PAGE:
Discrimination is the practice of treating one person or class of people less equally or less well than other people or groups. Ethnic discrimination, on the other hand, refers to the unreasonable, differential treatment on the sole basis of race or ethnicity. Here are few examples that would constitute ethnic discrimination in workplace:
- “Failing to hire someone because of their place of birth,
- Firing someone because of their cultural traits, such as the ‘foreign’ clothing they wear (so long as otherwise it’s work appropriate),
- Failing to promote someone solely because they have an accent,
- Treating an employee poorly because of their ancestry,
- Denying an employee benefits because of a foreign tradition they enjoy, such as a specific type of meal during a specific time of year.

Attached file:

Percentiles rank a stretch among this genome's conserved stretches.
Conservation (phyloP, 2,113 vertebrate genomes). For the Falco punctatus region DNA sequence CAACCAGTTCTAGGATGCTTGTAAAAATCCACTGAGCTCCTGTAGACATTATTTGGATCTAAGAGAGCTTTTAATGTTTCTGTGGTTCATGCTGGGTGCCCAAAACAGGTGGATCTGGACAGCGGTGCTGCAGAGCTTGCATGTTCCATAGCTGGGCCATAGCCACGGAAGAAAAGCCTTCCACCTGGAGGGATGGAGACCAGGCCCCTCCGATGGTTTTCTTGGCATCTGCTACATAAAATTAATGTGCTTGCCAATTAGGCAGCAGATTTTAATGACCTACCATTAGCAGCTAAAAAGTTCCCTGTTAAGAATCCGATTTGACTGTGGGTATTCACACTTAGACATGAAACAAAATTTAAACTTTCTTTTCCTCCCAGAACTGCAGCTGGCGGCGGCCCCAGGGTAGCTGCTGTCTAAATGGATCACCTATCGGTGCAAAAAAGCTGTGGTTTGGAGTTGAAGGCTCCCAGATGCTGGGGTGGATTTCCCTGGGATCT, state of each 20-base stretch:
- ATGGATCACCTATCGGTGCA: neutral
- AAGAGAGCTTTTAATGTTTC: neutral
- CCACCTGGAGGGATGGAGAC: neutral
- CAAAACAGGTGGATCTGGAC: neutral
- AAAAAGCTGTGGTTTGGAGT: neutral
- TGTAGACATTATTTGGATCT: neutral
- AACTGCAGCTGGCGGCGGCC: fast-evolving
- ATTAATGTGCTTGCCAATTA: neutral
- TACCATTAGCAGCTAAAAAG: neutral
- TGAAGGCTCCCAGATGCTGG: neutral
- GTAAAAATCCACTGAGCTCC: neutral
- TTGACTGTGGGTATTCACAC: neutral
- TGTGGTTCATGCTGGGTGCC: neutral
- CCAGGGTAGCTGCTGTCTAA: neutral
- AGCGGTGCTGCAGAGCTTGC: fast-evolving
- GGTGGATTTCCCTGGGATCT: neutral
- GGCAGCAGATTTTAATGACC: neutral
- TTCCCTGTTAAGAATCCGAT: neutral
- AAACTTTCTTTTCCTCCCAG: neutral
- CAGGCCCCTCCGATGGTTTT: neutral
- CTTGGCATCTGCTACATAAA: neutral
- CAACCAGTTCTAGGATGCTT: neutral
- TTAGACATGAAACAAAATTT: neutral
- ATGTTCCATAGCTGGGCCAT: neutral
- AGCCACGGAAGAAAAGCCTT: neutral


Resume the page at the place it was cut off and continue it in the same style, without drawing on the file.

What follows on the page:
Discrimination based on ethnic grounds are often lumped together with statistics for race-based discrimination. For example, within the last 30 days alone, about 15% of Hispanics and 26% of blacks in the workforce report that they were subject to unfair, perhaps discriminatory, treatment at work as a result of their race and/or ethnic background. In general, racial/ethnic discrimination for non-Hispanic blacks has a reported workplace prevalence of 21% vs. 12% for Hispanics and 4% for white-non-Hispanics.”